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+2 votes
edited by

1 Answer

+5 votes
a) anarchism can arguably cover a huge amount of territory, from the pro-organizational platformists (see NEFAC) to the egoists (see stirner) to consensus-loving activists (see the multitudes) to people who want a label for their desire to do their own thing.
b) fighting with each other hones skills for fighting with the state
c) fighting with each other is easier than fighting with the state
d) people always fight with their families (well, the people i know, anyway)
e) anarchists fight with everyone

and of course,
f) all of the above
by (53.1k points)
yep. for those of us who have been fighting with our families and peers since before we were anarchists, it's not just a habit, but part of our self-identity to fight. if you always hurt the one you love, then it makes perfect sense to fight with those you're close to (both philosophically and spatially).
I agree with you to a certain extent Lawrence. I came from a violent family background, and I think this translated into my love of punk music (a love that has since died out) and a move toward radical politics. But I have problems with assuming that this is has anything to do with infighting -- I'm sure it does, but I think that there is another intervening variable that we are forgetting to mention (i.e., we live in a fucked up world to begin with -- if my parents weren't dirt poor, working 48 hours a week cleaning shit off of toilets and comforting the clinically insane, perhaps we would have had a better family life). I try not to blame the individual, its a losing battle. As C. Wright Mills put it, we need to tie the personal to the political -- realize that our personal troubles and biographies are intimately connected to the social order (feminists called this 'the personal is political').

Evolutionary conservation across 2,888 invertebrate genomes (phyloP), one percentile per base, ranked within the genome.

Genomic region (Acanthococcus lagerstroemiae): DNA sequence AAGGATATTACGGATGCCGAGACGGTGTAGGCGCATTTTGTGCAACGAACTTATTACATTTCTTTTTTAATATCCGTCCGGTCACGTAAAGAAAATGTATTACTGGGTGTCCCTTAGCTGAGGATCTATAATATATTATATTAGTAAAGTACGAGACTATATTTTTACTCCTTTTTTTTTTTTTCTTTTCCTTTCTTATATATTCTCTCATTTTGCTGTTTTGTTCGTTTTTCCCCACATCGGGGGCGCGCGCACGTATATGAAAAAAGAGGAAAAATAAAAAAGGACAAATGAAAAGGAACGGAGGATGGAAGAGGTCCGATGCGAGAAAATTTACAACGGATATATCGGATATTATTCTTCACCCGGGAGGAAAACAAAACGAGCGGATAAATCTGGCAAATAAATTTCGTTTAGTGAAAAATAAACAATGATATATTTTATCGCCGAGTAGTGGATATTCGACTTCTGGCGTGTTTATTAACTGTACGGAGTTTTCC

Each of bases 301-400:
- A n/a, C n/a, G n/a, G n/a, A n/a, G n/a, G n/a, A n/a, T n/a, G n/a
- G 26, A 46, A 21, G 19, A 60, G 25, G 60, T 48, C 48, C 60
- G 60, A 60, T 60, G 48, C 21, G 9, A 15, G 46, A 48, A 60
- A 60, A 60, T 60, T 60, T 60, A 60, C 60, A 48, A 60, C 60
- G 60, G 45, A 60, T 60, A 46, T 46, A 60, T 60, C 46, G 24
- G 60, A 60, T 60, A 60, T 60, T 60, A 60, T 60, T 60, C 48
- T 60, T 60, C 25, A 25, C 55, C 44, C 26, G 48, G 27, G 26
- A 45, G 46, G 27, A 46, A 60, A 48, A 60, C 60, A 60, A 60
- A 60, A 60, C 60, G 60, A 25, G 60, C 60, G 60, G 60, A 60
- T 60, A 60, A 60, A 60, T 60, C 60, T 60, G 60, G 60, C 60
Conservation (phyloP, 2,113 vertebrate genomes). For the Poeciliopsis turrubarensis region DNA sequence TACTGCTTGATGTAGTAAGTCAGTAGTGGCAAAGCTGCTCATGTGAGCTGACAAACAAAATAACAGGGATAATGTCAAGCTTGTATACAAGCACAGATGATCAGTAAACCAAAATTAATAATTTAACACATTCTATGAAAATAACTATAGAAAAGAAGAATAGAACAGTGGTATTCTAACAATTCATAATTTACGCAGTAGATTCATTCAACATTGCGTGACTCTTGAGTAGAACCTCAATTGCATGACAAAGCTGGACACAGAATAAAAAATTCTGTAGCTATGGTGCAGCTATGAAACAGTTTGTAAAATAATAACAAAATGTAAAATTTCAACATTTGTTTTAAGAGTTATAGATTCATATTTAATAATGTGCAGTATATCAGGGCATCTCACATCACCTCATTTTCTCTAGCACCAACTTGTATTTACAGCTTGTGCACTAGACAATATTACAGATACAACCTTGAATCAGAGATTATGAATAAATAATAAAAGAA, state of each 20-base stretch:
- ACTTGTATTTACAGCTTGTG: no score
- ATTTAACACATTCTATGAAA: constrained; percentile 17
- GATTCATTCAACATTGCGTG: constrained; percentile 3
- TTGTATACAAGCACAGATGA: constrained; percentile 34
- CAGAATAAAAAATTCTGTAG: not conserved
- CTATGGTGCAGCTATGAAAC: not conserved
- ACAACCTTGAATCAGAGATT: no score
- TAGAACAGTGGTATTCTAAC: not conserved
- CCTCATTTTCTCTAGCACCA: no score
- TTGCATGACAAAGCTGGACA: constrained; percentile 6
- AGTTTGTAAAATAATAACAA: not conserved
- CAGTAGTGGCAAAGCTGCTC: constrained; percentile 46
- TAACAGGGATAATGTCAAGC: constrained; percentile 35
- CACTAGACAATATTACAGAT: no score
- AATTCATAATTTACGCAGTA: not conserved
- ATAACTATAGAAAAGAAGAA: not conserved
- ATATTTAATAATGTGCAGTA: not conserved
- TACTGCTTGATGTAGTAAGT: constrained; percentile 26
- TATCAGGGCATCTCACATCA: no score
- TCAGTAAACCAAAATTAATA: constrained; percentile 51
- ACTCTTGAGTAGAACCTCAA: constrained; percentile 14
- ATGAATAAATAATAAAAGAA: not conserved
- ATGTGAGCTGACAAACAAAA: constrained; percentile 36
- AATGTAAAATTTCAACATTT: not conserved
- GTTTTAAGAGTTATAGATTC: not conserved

Also, I don't think we should preemptively devalue infighting/sectarianism. Strategically speaking, these can be very productive to building well integrated radical communties. I think we need better research and less whimsical rejections of sectarianism/infighting -- perhaps the first place to start is to take the position NOBODY takes and suggest that infighting and sectarianism might be beneficial.
if you know my political trajectory, the projects i'm involved in, and my specific socio-political theories, you'll know that i do not reject infighting. i find it a valuable tool for honing my outlook; forcing me to rethink/rearticulate particular positions. making distinctions where distinctions belong is the best result of what others derisively label infighting.

the issue of sectarianism is more tricky. if you reread my editorial in ajoda #66 ("on sectarianism") you'll see how i make a distinction between being partisan and being sectarian. but then, you didn't like it when you first read it, so i guess it won't matter much more today.

by having arguments and discussions (heated or calm) we discover our actual affinities and distinctions, and such a process can only help us find allies, quasi-allies, competitors, rivals, and actual enemies (although that's rare -- i would still defend some of the NEFAC and/or AK Press folks if they were facing something nasty at the hands of the state).

i'm willing to go so far as to say that infighting is beneficial.
Thanks for that comment Lawrence, nothing more to add here. I enjoyed reading it..
I'll second that thanks lawrence. This gets at the crux of the difficulty that I have with the left that craves pacifism. I have long felt that argument, with some self-imposed ethical bounds, is or can be a display of respect. That I am giving the other the attention to what they are saying or doing. Too often we are simply ignored entirely and to me an argument is refreshing. Also, to that end I am enjoying this forum.

I too came from an argumentative and violent family. It has been through finding things that are worthwhile to argue and care about that I have been able to manage the frustrations in my life. My family's anger and violence was mostly really displaced and not about things that really mattered. I have learned that I cannot simply quash my tensions, but manage them by trying to direct them appropriately. Sometimes I fail though.

Infighting is beneficial. If a group can't handle it, then it will disband appropriately.